“The primary issue that concerns engineers is the three streams of traffic that conflict at the Washington Avenue/First Street intersection during peak-commute times: buses exiting the transit station; pedestrian traffic (ferry riders, shipyard workers, business patrons); and vehicles offloading from the ferry.

Additional considerations, he said, are:

– There are line-of-sight concerns for buses and off-loading vehicle traffic at the Washington Avenue/First Street intersection due to grade separation and a retaining wall between the ferry terminal and the transit deck.

– Off-loading vehicles have only a short distance to get into the appropriate lane approaching the tunnel. This creates potential for weaving conflicts (a recognized accident cause) or vehicles stopping and blocking off-loading traffic while waiting for a gap to enter the proper lane.

– Line of sight is less than ideal for off-loading vehicles because the lanes wind around the piers supporting the transit deck.

The ramp was constructed to full standards, he said, in case an accident or something else closed the tunnel and all traffic had to use the ramp to Washington. Otherwise, only bicyclists can use it.

Lack of sign can get a ferry user lost in Bremerton

The in basket: Retired Judge Jim Maddock rang me up the other day to call attention to what he felt is a missing sign in downtown Bremerton.

When southbound on Washington Avenue, he said, there is a sign hanging in its intersection with Sixth Street indicating a right turn to get to the ferry to Seattle. When I checked, I saw the same sign overhead as one exits the Manette Bridge onto Washington.

But, Jim notes, there is no comparable sign on Sixth at Pacific Avenue, where a left turn must be made for the direct route to the ferry terminal. 

A person new to town would most likely continue straight on Sixth for who knows how long, Jim said. 

The out basket: Absolutely right, said Brenden Clarke, who has a lot to do with streets in Bremerton these days even though he’s a project engineer for the state. He was in charge of the tunnel project and incurred responsibility for a lot of city issues related to it.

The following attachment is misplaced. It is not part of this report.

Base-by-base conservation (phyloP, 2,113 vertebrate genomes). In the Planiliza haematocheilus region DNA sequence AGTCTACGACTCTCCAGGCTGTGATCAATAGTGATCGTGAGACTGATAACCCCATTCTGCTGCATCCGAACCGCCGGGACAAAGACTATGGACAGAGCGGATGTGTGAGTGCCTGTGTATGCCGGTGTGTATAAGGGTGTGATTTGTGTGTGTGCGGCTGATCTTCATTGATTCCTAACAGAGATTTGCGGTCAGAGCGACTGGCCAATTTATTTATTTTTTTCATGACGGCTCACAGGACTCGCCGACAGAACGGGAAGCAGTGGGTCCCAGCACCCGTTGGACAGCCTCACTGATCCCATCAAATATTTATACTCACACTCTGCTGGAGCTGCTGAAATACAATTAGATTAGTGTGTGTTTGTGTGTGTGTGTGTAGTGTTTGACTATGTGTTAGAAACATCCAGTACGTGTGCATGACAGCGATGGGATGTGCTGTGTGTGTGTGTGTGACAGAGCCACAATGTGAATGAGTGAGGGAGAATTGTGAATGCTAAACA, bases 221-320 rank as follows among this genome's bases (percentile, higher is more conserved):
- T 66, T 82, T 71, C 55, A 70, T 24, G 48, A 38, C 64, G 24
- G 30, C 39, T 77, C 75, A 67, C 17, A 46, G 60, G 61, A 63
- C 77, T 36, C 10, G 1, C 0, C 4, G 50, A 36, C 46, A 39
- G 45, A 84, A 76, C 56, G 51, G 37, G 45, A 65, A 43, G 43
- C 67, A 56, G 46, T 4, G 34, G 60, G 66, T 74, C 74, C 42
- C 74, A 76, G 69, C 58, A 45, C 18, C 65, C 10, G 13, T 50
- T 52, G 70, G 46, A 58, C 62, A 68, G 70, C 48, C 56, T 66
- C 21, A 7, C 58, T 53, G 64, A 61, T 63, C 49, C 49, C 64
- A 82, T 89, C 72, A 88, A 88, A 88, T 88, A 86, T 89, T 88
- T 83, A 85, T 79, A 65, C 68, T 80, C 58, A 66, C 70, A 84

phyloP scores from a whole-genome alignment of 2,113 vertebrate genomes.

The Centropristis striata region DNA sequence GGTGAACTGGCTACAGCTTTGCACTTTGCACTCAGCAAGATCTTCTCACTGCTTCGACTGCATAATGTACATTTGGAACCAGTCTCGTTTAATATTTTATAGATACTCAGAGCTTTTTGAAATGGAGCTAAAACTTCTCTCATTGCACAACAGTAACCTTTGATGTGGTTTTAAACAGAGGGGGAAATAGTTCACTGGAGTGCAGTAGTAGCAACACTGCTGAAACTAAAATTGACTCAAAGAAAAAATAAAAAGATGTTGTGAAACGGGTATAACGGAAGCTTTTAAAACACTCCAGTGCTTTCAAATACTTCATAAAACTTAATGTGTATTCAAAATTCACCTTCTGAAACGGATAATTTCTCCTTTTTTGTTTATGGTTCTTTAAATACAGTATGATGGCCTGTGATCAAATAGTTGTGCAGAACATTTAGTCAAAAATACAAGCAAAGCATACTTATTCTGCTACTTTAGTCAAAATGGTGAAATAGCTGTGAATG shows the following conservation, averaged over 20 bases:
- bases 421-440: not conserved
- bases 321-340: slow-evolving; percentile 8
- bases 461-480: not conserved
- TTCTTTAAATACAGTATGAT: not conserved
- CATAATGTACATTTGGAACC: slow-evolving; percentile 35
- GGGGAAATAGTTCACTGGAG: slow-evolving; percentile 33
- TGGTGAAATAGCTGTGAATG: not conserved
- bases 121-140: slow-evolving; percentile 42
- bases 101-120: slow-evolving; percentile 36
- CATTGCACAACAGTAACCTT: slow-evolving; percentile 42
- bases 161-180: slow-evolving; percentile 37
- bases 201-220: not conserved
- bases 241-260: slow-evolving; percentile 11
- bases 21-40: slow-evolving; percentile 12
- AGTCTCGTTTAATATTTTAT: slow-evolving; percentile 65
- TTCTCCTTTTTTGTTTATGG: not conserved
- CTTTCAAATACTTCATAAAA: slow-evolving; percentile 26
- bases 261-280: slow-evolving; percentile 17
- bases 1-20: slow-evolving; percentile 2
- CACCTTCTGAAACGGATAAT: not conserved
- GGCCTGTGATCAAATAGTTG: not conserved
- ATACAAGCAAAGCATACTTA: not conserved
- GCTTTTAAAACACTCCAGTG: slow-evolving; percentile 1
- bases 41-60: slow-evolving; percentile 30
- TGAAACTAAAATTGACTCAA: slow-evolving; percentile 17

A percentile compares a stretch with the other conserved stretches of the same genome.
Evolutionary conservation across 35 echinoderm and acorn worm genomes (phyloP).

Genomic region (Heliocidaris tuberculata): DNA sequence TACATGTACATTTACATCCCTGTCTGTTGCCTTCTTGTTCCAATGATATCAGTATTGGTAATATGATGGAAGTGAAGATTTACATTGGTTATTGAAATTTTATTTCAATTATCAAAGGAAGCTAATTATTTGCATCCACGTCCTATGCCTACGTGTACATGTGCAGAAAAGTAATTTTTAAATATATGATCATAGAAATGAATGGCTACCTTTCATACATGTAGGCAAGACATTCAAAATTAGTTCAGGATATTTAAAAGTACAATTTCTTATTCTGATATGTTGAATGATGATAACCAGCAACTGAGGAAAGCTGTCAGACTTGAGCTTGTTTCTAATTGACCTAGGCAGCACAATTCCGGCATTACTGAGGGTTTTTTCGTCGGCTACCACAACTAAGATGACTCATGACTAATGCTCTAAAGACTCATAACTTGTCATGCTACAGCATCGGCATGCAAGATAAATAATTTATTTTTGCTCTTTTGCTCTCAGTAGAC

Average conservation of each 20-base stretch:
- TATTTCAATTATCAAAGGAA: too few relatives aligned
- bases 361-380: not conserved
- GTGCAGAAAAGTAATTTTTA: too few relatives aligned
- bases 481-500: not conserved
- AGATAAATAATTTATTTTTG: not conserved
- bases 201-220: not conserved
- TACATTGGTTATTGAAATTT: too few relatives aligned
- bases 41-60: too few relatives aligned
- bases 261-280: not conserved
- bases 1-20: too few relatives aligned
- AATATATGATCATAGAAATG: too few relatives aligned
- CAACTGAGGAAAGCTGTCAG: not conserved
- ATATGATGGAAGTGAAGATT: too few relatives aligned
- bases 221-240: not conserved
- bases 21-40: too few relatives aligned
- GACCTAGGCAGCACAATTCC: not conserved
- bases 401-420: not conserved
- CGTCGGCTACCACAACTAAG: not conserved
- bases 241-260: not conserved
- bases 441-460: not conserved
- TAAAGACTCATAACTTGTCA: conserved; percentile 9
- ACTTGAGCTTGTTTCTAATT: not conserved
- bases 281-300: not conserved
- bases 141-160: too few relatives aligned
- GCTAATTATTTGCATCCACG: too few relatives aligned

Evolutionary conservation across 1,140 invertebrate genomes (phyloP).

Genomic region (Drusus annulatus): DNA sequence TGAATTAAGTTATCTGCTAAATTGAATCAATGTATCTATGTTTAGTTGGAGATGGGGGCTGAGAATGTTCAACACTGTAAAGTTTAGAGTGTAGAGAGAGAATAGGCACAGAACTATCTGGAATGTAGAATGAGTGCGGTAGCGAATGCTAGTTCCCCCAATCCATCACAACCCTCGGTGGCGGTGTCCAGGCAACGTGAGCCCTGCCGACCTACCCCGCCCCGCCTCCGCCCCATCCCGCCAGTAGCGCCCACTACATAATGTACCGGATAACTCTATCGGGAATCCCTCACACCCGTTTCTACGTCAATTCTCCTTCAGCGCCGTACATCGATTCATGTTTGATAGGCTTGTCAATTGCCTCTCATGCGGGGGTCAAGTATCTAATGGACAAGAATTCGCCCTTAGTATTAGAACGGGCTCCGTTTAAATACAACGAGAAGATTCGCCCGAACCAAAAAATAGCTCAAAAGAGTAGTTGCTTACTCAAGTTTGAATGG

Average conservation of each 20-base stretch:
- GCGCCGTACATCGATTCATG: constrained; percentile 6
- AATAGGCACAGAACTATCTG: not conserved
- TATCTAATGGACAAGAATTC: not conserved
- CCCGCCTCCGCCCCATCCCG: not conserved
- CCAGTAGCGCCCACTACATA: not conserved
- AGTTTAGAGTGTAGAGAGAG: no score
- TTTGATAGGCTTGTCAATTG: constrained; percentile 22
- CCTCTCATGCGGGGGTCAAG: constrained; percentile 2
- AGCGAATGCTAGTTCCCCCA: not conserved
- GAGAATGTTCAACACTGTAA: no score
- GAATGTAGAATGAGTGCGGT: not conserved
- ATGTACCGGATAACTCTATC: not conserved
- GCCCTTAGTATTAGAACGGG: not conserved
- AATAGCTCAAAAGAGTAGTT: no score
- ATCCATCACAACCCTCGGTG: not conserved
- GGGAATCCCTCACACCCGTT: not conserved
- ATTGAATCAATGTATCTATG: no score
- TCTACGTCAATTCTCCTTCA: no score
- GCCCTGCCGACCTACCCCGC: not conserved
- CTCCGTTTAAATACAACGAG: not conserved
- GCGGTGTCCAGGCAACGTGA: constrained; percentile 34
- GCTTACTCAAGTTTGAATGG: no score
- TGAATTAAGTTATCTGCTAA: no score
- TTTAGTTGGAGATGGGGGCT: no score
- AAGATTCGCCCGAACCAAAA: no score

“We reviewed the site today and concur that there should be a sign at Sixth

and Pacific,” he said. “We are working on getting a sign installed at that

location.”

Maybe some of you familiar with GPS systems could let me know if having one operating in your car would alert you to the need to turn from Sixth onto Pacific to reach the ferry terminal even when no sign tells you to.

Change proposed on Washington at Sixth

The in basket: Gale Brown has a different take on the situation on Washington Avenue in Bremerton heading south, where two lanes of traffic must merge very quickly into one just south of Sixth Street. Gale says, “I would like to see the outside lane of southbound Washington at Sixth be changed to a right-turn only.

“This would improve traffic flow on to Sixth for those heading for the ferry,” he said, “and would eliminate the frustrations often caused by the forced merge immediately south of the intersection.”

The out basket: It could happen. Larry Matel of the city street engineers says, “The public works department is planning on doing a traffic circulation plan for the downtown area in 2010.  “This will look at operational changes on the street system that are now possible because of the traffic changes created by the opening of the tunnel. We have had other requests for changes and instead of doing them ‘piece meal’, and then only having to do them over again as a result of another issue that might need addressing, we have decided to look at the big picture and then make changes.”